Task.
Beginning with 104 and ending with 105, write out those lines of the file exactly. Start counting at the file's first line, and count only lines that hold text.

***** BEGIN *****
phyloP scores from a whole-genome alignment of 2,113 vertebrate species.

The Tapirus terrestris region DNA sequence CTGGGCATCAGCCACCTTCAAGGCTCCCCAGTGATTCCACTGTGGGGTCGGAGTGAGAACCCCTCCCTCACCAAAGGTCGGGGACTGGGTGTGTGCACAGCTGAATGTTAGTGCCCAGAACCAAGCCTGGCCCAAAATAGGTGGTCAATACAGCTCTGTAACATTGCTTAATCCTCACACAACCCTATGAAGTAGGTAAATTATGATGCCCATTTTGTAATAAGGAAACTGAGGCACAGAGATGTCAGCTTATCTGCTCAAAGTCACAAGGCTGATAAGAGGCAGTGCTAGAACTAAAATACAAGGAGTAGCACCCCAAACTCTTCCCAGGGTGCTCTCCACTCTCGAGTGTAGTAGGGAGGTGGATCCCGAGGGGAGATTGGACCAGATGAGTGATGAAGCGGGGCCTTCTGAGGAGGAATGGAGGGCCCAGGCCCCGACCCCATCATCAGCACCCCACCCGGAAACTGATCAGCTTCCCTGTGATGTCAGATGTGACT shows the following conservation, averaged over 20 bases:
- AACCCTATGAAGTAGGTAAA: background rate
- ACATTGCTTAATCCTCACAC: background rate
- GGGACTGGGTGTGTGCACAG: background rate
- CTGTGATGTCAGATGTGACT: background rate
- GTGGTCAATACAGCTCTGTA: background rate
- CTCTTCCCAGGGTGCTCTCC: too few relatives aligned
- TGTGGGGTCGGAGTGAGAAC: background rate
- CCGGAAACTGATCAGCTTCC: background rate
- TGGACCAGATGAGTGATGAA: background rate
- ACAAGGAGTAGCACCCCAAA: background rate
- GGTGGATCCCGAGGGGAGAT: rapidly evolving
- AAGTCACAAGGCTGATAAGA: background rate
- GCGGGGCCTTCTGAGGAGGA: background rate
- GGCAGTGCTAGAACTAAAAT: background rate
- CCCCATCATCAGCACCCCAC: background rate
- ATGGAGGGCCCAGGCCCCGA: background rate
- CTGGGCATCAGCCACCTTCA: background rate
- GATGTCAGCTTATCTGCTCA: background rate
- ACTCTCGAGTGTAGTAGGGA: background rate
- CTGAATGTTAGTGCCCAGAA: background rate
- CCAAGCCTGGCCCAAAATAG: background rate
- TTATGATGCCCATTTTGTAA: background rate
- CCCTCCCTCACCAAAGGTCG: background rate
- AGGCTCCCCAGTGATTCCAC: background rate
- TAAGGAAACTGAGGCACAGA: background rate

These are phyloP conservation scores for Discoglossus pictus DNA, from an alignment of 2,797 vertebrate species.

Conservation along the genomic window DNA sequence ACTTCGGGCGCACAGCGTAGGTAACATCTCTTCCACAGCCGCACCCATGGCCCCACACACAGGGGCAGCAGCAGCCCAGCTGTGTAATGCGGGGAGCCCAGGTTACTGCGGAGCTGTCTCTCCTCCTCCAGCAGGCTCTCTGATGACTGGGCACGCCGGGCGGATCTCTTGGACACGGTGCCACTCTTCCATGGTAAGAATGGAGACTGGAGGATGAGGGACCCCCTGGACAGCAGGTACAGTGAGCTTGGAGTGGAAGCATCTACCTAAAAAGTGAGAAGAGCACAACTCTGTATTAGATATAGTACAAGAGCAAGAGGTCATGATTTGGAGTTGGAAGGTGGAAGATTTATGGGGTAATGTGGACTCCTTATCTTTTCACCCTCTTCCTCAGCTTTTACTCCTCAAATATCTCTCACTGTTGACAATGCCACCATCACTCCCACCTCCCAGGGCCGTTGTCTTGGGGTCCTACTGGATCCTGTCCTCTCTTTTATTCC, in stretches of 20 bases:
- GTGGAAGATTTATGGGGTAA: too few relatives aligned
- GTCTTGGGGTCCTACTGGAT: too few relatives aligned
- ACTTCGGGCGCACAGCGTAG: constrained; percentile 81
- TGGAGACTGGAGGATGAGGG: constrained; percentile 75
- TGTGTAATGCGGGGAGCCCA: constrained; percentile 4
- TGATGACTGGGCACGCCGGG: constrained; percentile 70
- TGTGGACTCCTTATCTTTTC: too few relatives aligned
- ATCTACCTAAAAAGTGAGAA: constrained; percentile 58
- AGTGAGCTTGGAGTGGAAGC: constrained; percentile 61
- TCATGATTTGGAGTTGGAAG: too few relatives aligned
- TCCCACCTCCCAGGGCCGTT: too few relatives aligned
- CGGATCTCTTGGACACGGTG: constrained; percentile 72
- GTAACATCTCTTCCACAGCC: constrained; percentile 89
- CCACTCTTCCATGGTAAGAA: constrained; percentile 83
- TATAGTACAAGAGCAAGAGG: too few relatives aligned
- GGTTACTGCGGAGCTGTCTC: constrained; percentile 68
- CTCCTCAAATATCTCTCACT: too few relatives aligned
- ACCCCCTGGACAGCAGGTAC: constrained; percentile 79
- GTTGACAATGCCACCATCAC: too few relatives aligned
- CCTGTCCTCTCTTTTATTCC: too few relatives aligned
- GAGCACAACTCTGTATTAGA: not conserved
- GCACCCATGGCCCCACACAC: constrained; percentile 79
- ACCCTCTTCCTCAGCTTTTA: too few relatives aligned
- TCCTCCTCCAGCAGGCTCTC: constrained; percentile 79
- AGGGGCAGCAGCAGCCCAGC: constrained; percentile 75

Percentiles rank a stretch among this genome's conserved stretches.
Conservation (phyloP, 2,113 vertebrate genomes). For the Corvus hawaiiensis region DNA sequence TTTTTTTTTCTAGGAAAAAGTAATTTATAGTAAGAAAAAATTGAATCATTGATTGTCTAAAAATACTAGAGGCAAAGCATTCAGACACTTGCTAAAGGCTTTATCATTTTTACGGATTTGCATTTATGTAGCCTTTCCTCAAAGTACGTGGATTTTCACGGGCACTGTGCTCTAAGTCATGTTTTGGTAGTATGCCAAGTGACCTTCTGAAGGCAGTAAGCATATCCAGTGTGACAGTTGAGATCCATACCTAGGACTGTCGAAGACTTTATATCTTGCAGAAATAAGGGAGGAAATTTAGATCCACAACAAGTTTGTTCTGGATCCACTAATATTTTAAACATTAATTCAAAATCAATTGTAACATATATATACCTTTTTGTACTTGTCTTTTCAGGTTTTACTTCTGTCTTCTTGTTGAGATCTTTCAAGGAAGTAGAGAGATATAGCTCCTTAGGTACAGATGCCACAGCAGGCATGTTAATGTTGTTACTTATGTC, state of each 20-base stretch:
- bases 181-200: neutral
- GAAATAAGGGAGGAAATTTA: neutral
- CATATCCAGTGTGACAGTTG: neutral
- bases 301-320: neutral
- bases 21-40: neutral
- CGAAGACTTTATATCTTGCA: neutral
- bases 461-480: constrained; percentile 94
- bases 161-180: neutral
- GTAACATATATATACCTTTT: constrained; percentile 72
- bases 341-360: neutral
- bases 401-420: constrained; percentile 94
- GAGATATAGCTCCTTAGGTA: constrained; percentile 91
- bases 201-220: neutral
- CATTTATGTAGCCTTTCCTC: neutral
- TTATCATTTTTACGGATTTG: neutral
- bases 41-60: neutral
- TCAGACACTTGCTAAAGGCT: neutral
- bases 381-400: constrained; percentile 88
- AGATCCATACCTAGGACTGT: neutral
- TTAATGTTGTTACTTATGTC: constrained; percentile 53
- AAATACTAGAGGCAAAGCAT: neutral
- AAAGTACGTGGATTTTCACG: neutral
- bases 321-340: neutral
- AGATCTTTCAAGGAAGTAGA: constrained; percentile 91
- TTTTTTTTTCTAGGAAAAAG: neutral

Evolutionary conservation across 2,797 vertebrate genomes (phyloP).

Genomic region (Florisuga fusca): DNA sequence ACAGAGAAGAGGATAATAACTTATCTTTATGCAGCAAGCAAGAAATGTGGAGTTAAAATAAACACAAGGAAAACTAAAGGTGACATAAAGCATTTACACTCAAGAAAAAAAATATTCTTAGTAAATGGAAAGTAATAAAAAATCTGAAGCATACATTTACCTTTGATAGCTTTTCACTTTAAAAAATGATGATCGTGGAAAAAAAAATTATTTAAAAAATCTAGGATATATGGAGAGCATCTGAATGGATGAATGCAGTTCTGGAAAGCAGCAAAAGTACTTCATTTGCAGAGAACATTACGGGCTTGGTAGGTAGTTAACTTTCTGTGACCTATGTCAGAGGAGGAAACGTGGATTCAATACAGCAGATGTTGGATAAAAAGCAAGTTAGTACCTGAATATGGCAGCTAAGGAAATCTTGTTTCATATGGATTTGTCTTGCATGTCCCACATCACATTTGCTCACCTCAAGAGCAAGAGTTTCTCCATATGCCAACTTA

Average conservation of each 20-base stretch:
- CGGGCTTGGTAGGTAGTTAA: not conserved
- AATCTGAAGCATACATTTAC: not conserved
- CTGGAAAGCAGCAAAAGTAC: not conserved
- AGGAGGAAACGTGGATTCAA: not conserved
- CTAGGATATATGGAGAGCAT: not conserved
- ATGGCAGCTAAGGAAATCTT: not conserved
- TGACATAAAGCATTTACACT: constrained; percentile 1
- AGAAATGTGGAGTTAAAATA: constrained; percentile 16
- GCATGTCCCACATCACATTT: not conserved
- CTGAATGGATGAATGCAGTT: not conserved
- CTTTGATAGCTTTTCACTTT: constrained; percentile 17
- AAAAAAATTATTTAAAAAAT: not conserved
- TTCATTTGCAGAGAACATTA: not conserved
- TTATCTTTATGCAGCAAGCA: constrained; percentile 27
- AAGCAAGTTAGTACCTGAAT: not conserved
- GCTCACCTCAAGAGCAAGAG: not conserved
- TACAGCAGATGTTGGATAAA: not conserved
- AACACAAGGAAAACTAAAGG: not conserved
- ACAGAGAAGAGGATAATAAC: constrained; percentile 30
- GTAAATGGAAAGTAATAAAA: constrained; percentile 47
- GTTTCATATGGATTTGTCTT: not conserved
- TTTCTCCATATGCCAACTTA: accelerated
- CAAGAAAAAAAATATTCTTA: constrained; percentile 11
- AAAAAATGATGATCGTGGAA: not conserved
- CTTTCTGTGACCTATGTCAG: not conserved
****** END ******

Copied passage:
- GTAAATGGAAAGTAATAAAA: constrained; percentile 47
- GTTTCATATGGATTTGTCTT: not conserved